Caption: Traditional versus PPM model for cancer treatment. A comparison of the key differences in the traditional model of cancer treatment and the emerging PPM model. Traditionally, cancer has been treated using general, 'one size fits all' approaches such as chemotherapy, radiation, and surgical excision of tumors. These treatments vary widely in efficacy across individuals and also often cause harm to healthy, non-cancerous organs and tissues. The PPM approach is characterized by individualized treatments tailored to specific tissues, gene mutations, and personal factors relevant to each unique case of cancer. Companion diagnostics help identify which treatments will be most effective for a specific patient's tumor, and novel cell therapies are used to target the cancer with minimal damage to healthy tissues, making the PPM model more effective and safer.

Fashioned as a high-impact, high-visibility, top-echelon publication, this new ground-breaking journal - TECHNOLOGY - will feature the development of cutting-edge new technologies in a broad array of emerging fields of science and engineering. The content will have an applied science and technological slant with a focus on both innovation and application to daily lives. It will cover diverse disciplines such as health and life science, energy and environment, advanced materials, technology-based manufacturing, information science and technology, and marine and transportations technologies.

About World Scientific Publishing Co.

World Scientific Publishing is a leading independent publisher of books and journals for the scholarly, research, professional and educational communities. The company publishes about 600 books annually and about 135 journals in various fields. World Scientific collaborates with prestigious organizations like the Nobel Foundation and US National Academies Press to bring high quality academic and professional content to researchers and academics worldwide. To find out more about World Scientific, please visit For more information, contact Tay Yu Shan at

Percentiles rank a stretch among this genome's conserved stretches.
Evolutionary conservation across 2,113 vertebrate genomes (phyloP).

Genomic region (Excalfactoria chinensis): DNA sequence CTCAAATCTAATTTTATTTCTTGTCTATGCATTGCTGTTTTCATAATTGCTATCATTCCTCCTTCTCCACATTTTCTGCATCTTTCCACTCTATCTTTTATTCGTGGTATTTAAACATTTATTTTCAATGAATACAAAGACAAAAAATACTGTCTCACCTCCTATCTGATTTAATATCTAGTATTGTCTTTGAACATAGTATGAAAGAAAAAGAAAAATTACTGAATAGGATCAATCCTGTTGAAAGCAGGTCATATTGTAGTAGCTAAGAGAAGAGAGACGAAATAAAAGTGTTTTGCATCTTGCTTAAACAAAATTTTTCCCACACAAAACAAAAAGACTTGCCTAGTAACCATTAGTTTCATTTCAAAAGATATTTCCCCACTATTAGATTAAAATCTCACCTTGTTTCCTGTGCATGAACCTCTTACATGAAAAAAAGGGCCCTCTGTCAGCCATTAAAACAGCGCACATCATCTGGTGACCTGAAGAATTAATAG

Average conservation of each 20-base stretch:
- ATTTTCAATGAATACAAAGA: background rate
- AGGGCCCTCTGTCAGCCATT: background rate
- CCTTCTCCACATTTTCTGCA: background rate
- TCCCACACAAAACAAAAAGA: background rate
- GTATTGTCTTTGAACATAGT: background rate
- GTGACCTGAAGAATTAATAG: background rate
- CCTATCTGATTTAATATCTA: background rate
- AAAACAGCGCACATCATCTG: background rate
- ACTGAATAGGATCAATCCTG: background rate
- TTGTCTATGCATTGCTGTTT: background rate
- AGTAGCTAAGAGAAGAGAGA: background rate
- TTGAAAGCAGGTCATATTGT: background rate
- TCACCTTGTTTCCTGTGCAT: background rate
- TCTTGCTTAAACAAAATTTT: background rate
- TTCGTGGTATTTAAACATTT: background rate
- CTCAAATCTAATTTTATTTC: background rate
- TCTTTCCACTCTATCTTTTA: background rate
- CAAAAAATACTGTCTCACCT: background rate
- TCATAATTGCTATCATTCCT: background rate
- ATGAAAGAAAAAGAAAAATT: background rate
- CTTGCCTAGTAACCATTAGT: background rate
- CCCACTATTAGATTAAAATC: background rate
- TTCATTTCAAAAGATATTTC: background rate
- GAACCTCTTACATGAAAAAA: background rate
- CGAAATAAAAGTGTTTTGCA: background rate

World Scientific

Related Cancer Articles:

Cancer mortality continues steady decline, driven by progress against lung cancer
The cancer death rate declined by 29% from 1991 to 2017, including a 2.2% drop from 2016 to 2017, the largest single-year drop in cancer mortality ever reported.
Stress in cervical cancer patients associated with higher risk of cancer-specific mortality
Psychological stress was associated with a higher risk of cancer-specific mortality in women diagnosed with cervical cancer.
Cancer-sniffing dogs 97% accurate in identifying lung cancer, according to study in JAOA
The next step will be to further fractionate the samples based on chemical and physical properties, presenting them back to the dogs until the specific biomarkers for each cancer are identified.
Moffitt Cancer Center researchers identify one way T cell function may fail in cancer
Moffitt Cancer Center researchers have discovered a mechanism by which one type of immune cell, CD8+ T cells, can become dysfunctional, impeding its ability to seek and kill cancer cells.
More cancer survivors, fewer cancer specialists point to challenge in meeting care needs